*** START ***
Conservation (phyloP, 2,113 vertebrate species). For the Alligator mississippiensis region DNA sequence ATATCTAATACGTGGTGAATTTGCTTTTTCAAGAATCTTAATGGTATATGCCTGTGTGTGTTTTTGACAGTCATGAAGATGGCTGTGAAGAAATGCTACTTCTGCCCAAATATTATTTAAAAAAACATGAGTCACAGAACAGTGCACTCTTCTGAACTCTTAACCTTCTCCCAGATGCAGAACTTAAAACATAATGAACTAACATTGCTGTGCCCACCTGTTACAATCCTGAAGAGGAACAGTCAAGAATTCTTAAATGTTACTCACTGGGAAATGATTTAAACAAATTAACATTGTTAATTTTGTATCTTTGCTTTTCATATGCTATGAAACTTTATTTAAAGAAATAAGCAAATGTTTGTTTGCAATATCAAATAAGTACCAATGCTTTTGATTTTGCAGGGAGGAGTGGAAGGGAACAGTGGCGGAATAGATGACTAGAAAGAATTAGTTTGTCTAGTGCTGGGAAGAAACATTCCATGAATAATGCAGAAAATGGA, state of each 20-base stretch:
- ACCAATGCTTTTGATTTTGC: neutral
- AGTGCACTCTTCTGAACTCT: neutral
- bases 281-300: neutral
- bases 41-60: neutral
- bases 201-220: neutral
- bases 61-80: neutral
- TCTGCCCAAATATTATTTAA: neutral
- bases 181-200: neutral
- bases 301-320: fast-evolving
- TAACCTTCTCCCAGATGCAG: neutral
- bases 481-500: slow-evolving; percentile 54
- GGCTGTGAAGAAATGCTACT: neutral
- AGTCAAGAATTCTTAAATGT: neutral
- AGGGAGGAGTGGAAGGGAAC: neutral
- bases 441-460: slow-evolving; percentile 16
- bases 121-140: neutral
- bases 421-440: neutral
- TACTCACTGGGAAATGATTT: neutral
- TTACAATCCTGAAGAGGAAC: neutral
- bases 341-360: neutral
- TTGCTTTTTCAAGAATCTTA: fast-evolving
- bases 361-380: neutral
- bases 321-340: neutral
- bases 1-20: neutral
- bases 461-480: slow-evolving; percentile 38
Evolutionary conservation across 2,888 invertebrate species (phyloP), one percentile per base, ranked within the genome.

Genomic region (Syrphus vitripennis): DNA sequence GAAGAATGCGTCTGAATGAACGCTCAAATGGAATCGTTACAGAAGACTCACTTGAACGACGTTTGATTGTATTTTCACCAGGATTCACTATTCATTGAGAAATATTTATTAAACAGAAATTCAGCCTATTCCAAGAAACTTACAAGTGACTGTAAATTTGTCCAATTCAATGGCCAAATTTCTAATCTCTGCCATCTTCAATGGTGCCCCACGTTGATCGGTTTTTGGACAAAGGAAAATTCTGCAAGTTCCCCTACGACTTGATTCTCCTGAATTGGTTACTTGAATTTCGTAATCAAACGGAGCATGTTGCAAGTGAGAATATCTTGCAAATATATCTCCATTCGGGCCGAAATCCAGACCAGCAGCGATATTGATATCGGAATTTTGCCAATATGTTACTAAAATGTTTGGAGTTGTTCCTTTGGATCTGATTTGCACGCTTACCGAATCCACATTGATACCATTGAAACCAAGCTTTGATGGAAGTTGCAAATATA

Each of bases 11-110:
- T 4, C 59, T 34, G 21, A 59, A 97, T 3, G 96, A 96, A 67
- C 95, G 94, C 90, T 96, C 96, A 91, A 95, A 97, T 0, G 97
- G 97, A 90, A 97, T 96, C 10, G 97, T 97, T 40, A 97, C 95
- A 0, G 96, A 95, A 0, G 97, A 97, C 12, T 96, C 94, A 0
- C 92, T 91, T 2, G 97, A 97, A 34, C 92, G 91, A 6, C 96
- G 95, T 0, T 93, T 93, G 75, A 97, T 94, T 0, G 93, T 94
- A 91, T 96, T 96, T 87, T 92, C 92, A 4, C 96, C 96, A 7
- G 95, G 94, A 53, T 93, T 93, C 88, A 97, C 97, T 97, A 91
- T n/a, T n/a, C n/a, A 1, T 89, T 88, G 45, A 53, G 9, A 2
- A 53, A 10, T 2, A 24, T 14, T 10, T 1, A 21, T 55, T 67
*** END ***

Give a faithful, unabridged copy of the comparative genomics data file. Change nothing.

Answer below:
Conservation (phyloP, 2,113 vertebrate species). For the Alligator mississippiensis region DNA sequence ATATCTAATACGTGGTGAATTTGCTTTTTCAAGAATCTTAATGGTATATGCCTGTGTGTGTTTTTGACAGTCATGAAGATGGCTGTGAAGAAATGCTACTTCTGCCCAAATATTATTTAAAAAAACATGAGTCACAGAACAGTGCACTCTTCTGAACTCTTAACCTTCTCCCAGATGCAGAACTTAAAACATAATGAACTAACATTGCTGTGCCCACCTGTTACAATCCTGAAGAGGAACAGTCAAGAATTCTTAAATGTTACTCACTGGGAAATGATTTAAACAAATTAACATTGTTAATTTTGTATCTTTGCTTTTCATATGCTATGAAACTTTATTTAAAGAAATAAGCAAATGTTTGTTTGCAATATCAAATAAGTACCAATGCTTTTGATTTTGCAGGGAGGAGTGGAAGGGAACAGTGGCGGAATAGATGACTAGAAAGAATTAGTTTGTCTAGTGCTGGGAAGAAACATTCCATGAATAATGCAGAAAATGGA, state of each 20-base stretch:
- ACCAATGCTTTTGATTTTGC: neutral
- AGTGCACTCTTCTGAACTCT: neutral
- bases 281-300: neutral
- bases 41-60: neutral
- bases 201-220: neutral
- bases 61-80: neutral
- TCTGCCCAAATATTATTTAA: neutral
- bases 181-200: neutral
- bases 301-320: fast-evolving
- TAACCTTCTCCCAGATGCAG: neutral
- bases 481-500: slow-evolving; percentile 54
- GGCTGTGAAGAAATGCTACT: neutral
- AGTCAAGAATTCTTAAATGT: neutral
- AGGGAGGAGTGGAAGGGAAC: neutral
- bases 441-460: slow-evolving; percentile 16
- bases 121-140: neutral
- bases 421-440: neutral
- TACTCACTGGGAAATGATTT: neutral
- TTACAATCCTGAAGAGGAAC: neutral
- bases 341-360: neutral
- TTGCTTTTTCAAGAATCTTA: fast-evolving
- bases 361-380: neutral
- bases 321-340: neutral
- bases 1-20: neutral
- bases 461-480: slow-evolving; percentile 38
Evolutionary conservation across 2,888 invertebrate species (phyloP), one percentile per base, ranked within the genome.

Genomic region (Syrphus vitripennis): DNA sequence GAAGAATGCGTCTGAATGAACGCTCAAATGGAATCGTTACAGAAGACTCACTTGAACGACGTTTGATTGTATTTTCACCAGGATTCACTATTCATTGAGAAATATTTATTAAACAGAAATTCAGCCTATTCCAAGAAACTTACAAGTGACTGTAAATTTGTCCAATTCAATGGCCAAATTTCTAATCTCTGCCATCTTCAATGGTGCCCCACGTTGATCGGTTTTTGGACAAAGGAAAATTCTGCAAGTTCCCCTACGACTTGATTCTCCTGAATTGGTTACTTGAATTTCGTAATCAAACGGAGCATGTTGCAAGTGAGAATATCTTGCAAATATATCTCCATTCGGGCCGAAATCCAGACCAGCAGCGATATTGATATCGGAATTTTGCCAATATGTTACTAAAATGTTTGGAGTTGTTCCTTTGGATCTGATTTGCACGCTTACCGAATCCACATTGATACCATTGAAACCAAGCTTTGATGGAAGTTGCAAATATA

Each of bases 11-110:
- T 4, C 59, T 34, G 21, A 59, A 97, T 3, G 96, A 96, A 67
- C 95, G 94, C 90, T 96, C 96, A 91, A 95, A 97, T 0, G 97
- G 97, A 90, A 97, T 96, C 10, G 97, T 97, T 40, A 97, C 95
- A 0, G 96, A 95, A 0, G 97, A 97, C 12, T 96, C 94, A 0
- C 92, T 91, T 2, G 97, A 97, A 34, C 92, G 91, A 6, C 96
- G 95, T 0, T 93, T 93, G 75, A 97, T 94, T 0, G 93, T 94
- A 91, T 96, T 96, T 87, T 92, C 92, A 4, C 96, C 96, A 7
- G 95, G 94, A 53, T 93, T 93, C 88, A 97, C 97, T 97, A 91
- T n/a, T n/a, C n/a, A 1, T 89, T 88, G 45, A 53, G 9, A 2
- A 53, A 10, T 2, A 24, T 14, T 10, T 1, A 21, T 55, T 67